“Getting older is so tough - I get tired after just a small amount of work or fun.” “I lost 4 teeth right after I turned 60.” “I exercised to make my knees feel better and ended up messing up my back.” “My hip goes out more often than I do!” “‘Grow old along with me, the best is yet to be.’ Hah!” ***** At my Inter-City Christian High School reunion, we were all wide-eyed with wonder to even try and grasp the fact that it had been 50 years since some of us had seen one another. I was proud of myself for guessing the name of each person accurately, but it did take me a minute. Some of them looked older than I did. Some were in better physical shape. Some had gone through terrible difficulties, diseases, and operations that I wouldn’t even want to imagine. Yet we all talked about how God has blessed us and brought us through trials throughout all five decades, and how our Christian schooling/Bible curriculum laid a foundation that enabled us to face all that we went through. We praised God together! We thought about Psalm 37:25 that says: “I have been young, and now am old, yet I have not seen the righteous forsaken or his children begging for bread.” But not everyone was there. My best friend Robin died at age 43 and three other classmates out of our class of 24 have also passed on. I’ve said it, and so have many of my friends: we don’t like getting older. But someone always counters that sentiment with, “Well, what’s the other option?” We are ready to go to Heaven and live with our Lord. But we also love our spouses, kids, grandkids, and friends. Though we sing about the joy we will know in Heaven, whenever another body part fails us, we head for the doctor and pharmacy for another bottle of “Stay Here.” God continues to care for us as we age People fear death, and aging destroys our independent, strong self-image. Every ad promises that a product or experience will make us “feel and look young again.” We are tempted to feel sorry for ourselves when we lose the abilities that we were previously blessed to have. We might even feel ashamed because we cannot carry the same load. It becomes difficult to drive at night, walk very far, get up the stairs, or move furniture. Our weeks fill with frequent medical appointments. We start to experience pain, and we forget names, items, and events. It hurts our pride, and we think or say, “You should have seen me when I was 25!” There is a tendency to think that the “good old days” were somehow better than now. It seems like our Western world is more sinful – or is it just that the sins are more public now? In Ecclesiastes 7:10 we are reminded: “Say not, ‘Why were the former days better than these?’ For it is not from wisdom that you ask this.” Those who do not know the Lord Jesus as their Savior must grieve the loss of their youth for they have no God to turn to for comfort, wisdom, or strength. They fear death. But we need not act like them. While it’s not enjoyable to be in pain, hospitalized, or extremely tired all the time, our Lord promises, “I am he who will sustain you. I have made you and I will carry you; I will sustain you and I will rescue you” (Is. 46:4) and “He gives power to the faint, and to him who has no might he increases strength” (Is. 40:29). We have a loving Good Shepherd who takes care of His sheep. We are not alone! And if we are reading God’s Word and worshipping at a Biblical church, we will know the truth of 2 Corinthians 4:16 where the Apostle Paul encourages us: “So we do not lose heart. Though our outer self is wasting away, our inner self is being renewed day by day.” As our bodies become more and more “corrupt,” we are moving towards receiving our “incorruptible” bodies! How does God want us to view the aged? In our Western culture, it isn’t popular to regard the aged with honor and respect. It’s no wonder that the elderly (sometimes even Christians) worry that they will become a burden to their families. God knew the sins that we would be prone to, and so He gives us commands to treat the aged with high regard: “Wisdom is with the aged, and understanding in length of days.” – Job 12:12 “You shall stand up before the gray head and honor the face of an old man, and you shall fear your God: I am the Lord.” – Lev. 19:32 “Listen to your father, who gave you life, and do not despise your mother when she is old.” – Prov. 23:22 “Do not rebuke an older man harshly, but exhort him as if he were your father. Treat younger men as brothers, older women as mothers, and younger women as sisters, with absolute purity.” – 1 Tim. 5:1-2 How does God expect the aged to act? If one reads the headlines on the magazines near the grocery store checkout counter, a consistent theme expressed is this: you worked hard raising kids and working at your job and taking care of your family all those years – now it’s your turn. It’s time to sit back and relax, or travel, or do what you want and make yourself happy. The sad news is that too often this call to self-centeredness has been adopted by aging Christian people as well. It’s not wrong to travel or to participate in favorite activities, especially when the daily tasks of parenthood have ended. It’s the attitude that isn’t right. What does God say that the aged (retirees?) should do? “They will still bear fruit in old age, they will stay fresh and green…” – Ps. 92:14 “Older men are to be sober-minded, dignified, self-controlled, sound in faith, in love, and in steadfastness.” – Titus 2:2 “Older women likewise are to be reverent in behavior, not slanderers or slaves to much wine. They are to teach what is good, and so train the young women to love their husbands and children, to be self-controlled, pure, working at home, kind, and submissive to their own husbands, that the word of God may not be reviled.” – Titus 2:3-5 “Even when I am old and gray, do not forsake me, my God, till I declare your power to the next generation, your mighty acts to all who are to come.” – Ps. 71:18 Rather than deciding that we have “done our bit,” we should do all that we are still capable of to glorify God and declare His power to the next generations. Conclusion When we grow older, God is not finished with us, and we are not finished with our work here. As the Westminster Catechism states it, “Man’s chief end is to glorify God and enjoy Him forever.” If our purpose in life is to glorify God, then there is nothing that can thwart our purpose in life! Even in difficulties and illness, even in progressively physically falling apart, we can and should glorify God. We can still pray, read or listen to God’s Word, encourage others by phone call or letter/email, teach others, sing praise, give money, perhaps make a meal, or write edifying words. As the Apostle Paul said in 2 Corinthians 12:9-10: “But he said to me, ‘My grace is sufficient for you, for my power is made perfect in weakness.’ Therefore I will boast all the more gladly of my weaknesses, so that the power of Christ may rest upon me. For the sake of Christ, then, I am content with weaknesses, insults, hardships, persecutions, and calamities. For when I am weak, then I am strong.’” We don’t like being weak. But we who know the Lord need not fear! We can take comfort and draw strength from the Heidelberg Catechism Lord’s Day 1 which begins by asking, “What is your only comfort in life and death?” The answer is certainly for the aging as well as the youth who memorize these awesome words: “That I am not my own, but belong with body and soul, both in life and in death, to my faithful Saviour Jesus Christ. He has fully paid for all my sins with His precious blood, and has set me free from all the power of the devil. He also preserves me in such a way that without the will of my heavenly Father not a hair can fall from my head; indeed, all things must work together for my salvation.” Sharon L. Bratcher has collected 45 of her RP articles into a book which is available by contacting her at [email protected]...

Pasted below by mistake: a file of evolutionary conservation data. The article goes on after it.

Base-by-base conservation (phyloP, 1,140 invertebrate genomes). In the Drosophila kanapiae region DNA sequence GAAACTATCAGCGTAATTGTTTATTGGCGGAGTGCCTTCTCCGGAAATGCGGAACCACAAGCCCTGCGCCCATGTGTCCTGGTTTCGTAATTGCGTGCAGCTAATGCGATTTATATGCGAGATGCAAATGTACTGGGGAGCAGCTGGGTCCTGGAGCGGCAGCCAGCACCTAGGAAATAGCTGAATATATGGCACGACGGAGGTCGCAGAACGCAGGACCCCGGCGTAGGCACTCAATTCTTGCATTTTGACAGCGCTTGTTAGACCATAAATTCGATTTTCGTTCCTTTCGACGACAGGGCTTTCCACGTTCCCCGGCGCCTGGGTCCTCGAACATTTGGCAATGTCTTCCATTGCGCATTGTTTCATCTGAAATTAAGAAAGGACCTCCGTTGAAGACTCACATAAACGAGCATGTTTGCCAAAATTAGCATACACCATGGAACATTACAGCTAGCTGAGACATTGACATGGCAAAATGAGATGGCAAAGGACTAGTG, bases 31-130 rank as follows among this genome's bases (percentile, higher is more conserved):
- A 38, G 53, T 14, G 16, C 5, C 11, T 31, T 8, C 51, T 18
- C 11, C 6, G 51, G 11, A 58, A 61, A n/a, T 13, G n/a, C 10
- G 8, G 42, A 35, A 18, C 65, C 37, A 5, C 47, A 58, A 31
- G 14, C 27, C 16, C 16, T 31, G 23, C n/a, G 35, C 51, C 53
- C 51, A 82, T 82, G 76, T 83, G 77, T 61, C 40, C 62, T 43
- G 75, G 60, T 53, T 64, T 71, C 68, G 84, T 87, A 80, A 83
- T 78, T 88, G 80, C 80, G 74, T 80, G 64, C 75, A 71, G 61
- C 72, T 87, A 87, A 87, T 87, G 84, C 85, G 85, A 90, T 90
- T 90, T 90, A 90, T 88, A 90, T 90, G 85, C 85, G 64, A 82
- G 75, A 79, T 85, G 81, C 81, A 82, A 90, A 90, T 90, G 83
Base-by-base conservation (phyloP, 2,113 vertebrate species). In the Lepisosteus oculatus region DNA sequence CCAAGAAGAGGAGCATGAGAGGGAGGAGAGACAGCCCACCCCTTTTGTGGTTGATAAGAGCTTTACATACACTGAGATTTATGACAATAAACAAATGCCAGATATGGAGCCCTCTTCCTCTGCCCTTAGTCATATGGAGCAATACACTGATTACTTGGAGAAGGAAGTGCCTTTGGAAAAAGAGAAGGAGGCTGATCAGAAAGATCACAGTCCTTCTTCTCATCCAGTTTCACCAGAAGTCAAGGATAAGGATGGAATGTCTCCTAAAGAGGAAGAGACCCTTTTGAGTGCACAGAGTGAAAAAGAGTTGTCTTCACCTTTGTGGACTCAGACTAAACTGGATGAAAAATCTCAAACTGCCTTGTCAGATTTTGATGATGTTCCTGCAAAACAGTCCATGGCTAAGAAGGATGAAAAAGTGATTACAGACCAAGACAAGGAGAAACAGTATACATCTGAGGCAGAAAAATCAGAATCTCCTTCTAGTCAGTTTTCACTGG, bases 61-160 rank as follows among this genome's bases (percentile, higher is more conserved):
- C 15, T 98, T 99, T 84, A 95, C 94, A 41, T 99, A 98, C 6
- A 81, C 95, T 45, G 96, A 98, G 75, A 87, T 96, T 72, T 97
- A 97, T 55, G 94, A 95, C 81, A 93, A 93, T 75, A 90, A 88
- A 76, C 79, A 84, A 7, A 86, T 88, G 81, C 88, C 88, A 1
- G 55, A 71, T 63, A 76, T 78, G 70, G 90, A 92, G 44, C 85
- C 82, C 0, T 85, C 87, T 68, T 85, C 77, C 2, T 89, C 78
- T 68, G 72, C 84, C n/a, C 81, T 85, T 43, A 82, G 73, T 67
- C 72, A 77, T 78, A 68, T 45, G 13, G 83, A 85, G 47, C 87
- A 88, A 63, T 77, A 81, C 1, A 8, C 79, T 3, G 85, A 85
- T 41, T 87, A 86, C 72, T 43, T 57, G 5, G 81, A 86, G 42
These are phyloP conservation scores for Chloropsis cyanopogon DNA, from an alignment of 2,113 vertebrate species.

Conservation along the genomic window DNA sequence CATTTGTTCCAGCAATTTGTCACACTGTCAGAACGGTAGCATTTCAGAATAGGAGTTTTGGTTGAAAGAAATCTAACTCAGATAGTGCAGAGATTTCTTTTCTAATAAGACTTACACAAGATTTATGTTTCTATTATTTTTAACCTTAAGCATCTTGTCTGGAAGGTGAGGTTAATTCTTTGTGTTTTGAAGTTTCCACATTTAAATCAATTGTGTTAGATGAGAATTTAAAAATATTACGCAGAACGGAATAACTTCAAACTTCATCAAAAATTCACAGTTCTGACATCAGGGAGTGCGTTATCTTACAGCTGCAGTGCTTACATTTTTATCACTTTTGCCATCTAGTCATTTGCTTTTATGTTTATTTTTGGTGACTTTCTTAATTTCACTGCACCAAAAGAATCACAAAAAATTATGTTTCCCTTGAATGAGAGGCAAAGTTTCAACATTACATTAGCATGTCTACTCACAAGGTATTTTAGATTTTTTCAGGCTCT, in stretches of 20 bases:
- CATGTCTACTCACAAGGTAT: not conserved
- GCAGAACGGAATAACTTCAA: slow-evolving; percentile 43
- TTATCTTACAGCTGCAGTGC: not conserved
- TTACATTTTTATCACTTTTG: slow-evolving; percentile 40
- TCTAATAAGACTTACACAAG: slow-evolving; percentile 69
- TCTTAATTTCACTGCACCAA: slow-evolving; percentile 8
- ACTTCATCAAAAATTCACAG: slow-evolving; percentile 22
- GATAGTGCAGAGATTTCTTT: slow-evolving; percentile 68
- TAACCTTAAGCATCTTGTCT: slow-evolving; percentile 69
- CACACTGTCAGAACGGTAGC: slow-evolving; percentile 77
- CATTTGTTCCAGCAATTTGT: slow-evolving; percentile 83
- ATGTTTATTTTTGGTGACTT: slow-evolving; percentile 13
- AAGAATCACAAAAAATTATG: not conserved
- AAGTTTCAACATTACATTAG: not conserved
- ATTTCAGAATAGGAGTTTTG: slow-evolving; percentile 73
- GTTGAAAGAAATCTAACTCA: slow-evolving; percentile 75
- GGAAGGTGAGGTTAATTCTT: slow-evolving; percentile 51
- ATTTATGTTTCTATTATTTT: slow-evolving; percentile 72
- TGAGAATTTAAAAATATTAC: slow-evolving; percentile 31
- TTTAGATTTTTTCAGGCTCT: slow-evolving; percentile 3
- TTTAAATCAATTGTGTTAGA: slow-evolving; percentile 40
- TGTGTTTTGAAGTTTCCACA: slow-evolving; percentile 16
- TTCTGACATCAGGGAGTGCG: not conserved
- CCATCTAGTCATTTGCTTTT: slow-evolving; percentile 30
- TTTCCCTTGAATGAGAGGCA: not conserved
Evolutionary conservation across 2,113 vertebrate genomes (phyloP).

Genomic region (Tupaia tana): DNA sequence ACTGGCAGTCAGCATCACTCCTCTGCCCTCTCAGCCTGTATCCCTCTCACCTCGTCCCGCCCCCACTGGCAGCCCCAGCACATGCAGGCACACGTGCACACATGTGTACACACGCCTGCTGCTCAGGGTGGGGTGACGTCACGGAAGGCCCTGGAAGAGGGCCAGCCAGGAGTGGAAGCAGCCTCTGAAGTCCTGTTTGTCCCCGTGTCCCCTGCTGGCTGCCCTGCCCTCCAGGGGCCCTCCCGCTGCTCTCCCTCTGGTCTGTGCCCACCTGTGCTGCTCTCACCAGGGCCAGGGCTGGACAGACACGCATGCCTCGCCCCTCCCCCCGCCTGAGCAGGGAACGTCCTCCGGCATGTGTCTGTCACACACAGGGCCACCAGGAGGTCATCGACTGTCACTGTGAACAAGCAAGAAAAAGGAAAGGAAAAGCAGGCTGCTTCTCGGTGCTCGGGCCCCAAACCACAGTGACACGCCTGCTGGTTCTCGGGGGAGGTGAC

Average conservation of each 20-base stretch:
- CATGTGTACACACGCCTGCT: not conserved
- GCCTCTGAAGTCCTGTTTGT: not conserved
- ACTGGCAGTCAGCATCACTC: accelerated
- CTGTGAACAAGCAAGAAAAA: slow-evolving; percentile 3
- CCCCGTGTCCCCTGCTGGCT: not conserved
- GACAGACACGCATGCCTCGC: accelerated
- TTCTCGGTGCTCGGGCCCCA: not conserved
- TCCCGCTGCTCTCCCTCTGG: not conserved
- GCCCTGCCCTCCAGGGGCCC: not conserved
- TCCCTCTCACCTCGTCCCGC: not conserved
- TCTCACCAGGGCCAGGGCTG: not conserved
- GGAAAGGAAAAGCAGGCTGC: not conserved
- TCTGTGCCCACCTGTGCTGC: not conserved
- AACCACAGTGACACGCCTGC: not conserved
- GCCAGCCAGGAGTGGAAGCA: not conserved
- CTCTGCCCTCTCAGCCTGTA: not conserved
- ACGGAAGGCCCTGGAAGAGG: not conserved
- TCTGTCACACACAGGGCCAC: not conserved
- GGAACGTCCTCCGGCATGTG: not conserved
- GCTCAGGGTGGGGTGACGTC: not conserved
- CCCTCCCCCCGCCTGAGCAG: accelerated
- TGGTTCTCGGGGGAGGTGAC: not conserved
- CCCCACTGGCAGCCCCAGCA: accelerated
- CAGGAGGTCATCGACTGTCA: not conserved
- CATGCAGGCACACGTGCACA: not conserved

News